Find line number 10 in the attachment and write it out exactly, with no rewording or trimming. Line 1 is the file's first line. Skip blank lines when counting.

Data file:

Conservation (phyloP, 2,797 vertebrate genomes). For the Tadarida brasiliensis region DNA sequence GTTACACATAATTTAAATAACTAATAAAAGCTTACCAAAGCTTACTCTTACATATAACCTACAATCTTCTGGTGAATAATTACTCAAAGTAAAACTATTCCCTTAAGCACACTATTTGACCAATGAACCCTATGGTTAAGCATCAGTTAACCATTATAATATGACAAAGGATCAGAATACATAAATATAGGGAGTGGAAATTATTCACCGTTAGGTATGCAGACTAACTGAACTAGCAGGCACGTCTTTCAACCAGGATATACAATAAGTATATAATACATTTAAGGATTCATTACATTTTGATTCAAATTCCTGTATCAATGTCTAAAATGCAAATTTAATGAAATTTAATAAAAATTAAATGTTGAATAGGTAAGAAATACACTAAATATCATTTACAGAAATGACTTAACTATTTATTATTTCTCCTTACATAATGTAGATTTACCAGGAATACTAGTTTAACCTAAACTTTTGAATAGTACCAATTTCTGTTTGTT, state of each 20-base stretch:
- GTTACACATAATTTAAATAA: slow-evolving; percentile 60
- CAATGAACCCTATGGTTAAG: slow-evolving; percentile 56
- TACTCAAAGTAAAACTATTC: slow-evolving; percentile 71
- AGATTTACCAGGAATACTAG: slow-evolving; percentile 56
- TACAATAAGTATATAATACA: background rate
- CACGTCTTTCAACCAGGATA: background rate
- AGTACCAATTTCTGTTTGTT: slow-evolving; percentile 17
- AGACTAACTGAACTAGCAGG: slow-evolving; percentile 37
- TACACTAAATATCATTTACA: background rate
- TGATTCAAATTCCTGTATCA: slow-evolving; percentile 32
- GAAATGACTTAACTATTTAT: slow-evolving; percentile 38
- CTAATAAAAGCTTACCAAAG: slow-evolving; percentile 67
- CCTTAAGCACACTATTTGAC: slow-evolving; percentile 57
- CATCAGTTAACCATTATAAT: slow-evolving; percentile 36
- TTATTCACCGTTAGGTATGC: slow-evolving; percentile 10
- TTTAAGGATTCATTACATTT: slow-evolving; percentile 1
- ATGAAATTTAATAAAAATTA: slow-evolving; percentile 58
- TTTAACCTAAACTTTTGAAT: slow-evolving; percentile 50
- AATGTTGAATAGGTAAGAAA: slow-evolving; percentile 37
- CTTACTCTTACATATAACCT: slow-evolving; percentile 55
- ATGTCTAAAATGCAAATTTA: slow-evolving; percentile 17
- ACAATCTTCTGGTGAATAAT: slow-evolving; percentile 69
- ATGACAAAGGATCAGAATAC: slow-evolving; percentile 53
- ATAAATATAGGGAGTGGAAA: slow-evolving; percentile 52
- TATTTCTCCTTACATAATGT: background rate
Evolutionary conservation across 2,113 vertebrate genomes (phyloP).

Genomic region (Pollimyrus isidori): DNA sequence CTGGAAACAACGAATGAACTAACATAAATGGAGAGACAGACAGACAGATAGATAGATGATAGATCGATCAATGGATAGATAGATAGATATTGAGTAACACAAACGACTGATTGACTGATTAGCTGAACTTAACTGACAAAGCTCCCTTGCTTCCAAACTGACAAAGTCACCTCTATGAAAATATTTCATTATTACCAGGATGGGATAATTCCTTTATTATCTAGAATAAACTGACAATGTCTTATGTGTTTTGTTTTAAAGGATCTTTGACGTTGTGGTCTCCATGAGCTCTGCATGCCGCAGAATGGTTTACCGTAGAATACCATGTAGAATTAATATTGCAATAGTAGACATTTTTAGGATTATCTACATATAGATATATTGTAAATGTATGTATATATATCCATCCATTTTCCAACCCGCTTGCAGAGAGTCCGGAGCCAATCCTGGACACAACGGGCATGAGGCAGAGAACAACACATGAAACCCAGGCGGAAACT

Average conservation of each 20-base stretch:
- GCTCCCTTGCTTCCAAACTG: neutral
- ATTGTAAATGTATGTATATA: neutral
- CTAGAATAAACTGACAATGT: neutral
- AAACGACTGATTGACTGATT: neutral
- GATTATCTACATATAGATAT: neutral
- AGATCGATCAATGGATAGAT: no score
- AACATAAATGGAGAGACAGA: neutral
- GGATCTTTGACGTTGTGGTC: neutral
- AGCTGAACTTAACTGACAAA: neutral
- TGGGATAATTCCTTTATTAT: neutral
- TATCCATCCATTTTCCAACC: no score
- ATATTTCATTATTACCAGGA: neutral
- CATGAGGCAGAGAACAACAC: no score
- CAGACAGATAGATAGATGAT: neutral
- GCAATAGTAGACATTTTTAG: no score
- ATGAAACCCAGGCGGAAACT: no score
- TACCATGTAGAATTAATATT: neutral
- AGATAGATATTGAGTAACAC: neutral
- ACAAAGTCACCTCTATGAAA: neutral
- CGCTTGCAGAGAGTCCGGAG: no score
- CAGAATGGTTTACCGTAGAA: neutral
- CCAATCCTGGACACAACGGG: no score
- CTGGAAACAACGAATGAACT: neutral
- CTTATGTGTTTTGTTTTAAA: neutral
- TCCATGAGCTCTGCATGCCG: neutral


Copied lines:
- TACACTAAATATCATTTACA: background rate